JACKSON COUNTY, MO (KCTV) -- By now it’s a sight and sound many Kansas Citians are all too familiar with. Late night tires screeching at sideshows, taking place across the Kansas City metro.

“You can handle a three plus hundred horsepower car and dance with it, like it’s really fun thing to do,” says Roy Anderson.

Since 2018 Anderson has been letting his vehicle dance throughout Kansas City.

From the wild night that temporarily shut down I-70 last March.

“First probably 25 to 30 cars you might see that’s on the video be with us, they be the spectators,” says Anderson.

To the various shows in the Power and Light District.

“Everything is about bringing the community together showing off your talent and having fun all at the same time,” says Anderson.

In the past KCTV5 has spoken with community members who love the shows and others not so much.

“Oh my gosh it’s at least once a week if not more,” says Downtown KC resident Jerry Mansfield.

Mansfield says the sideshows have added unwanted chaos to the city, that’s why he’s been trying everything he can to get the situation under control.

He’s shot video and contacted city leaders and KCPD, but thus far he hasn’t seen much change.

“I almost felt like had that had been happening in their neighborhood maybe something more would have been done,” says Mansfield.

KCPD says when these shows pop up, they’re using a different strategy; no chasing, but instead, deflating tires, towing vehicles, and writing tickets.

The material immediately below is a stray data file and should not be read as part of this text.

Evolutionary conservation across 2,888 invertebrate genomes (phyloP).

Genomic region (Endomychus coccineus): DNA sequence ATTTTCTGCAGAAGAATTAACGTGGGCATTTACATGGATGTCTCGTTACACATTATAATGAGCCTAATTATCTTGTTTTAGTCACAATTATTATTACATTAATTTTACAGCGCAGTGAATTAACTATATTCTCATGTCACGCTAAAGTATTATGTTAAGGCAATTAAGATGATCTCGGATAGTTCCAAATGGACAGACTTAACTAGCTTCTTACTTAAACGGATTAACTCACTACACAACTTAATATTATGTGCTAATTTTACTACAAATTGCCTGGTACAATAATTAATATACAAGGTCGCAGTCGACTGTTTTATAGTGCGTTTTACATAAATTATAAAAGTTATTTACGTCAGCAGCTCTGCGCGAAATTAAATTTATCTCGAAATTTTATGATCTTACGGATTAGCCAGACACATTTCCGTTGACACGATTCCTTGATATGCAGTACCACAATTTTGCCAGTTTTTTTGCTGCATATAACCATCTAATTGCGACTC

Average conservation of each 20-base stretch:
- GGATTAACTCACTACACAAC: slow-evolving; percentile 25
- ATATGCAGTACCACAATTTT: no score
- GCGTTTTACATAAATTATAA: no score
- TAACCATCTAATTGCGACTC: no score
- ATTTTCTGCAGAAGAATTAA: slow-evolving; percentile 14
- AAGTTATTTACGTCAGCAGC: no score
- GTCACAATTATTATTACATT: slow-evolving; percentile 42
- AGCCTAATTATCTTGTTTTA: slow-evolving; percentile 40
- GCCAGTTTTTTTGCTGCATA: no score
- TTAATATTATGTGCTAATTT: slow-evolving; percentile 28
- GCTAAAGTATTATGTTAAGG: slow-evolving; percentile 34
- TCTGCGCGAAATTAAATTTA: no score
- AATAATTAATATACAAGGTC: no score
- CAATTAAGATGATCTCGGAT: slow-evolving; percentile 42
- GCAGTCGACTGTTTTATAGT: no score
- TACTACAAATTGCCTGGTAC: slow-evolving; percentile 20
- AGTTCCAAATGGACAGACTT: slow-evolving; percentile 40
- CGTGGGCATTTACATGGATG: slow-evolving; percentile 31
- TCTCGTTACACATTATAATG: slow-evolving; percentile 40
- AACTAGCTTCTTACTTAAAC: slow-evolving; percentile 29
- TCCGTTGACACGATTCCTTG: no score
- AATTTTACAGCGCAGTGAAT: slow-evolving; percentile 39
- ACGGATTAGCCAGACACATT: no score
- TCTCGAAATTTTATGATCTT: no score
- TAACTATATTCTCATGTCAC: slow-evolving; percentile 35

As for the city, they have an ordinance expected to be voted on this week, to impound vehicles involved in these acts.

“You’ll lose access to your vehicle for a little while, “says Kansas City Mayor Quinton Lucas.

While the city seeks further enforcement, Roy hopes they will also consider providing them with a safe and secure space off the streets to hold shows.

“Every time we do it, they come up with a reason we can’t do it,” says Anderson.

A back and forth battle Roy says has gone on since 2018, and the reason many of the members have taken to the streets, to get the city’s attention.

Right now, Mayor Lucas says their priority is on making sure people are safe and following the law.

“While we look at that it isn’t necessarily safe or valid for you to block off the streets of Kansas City because there are a lot of other people here,” says Lucas.

Mayor Lucas also suggests that the sideshow members contact the city public works about getting a permit to hold official shows in safe and secure areas.

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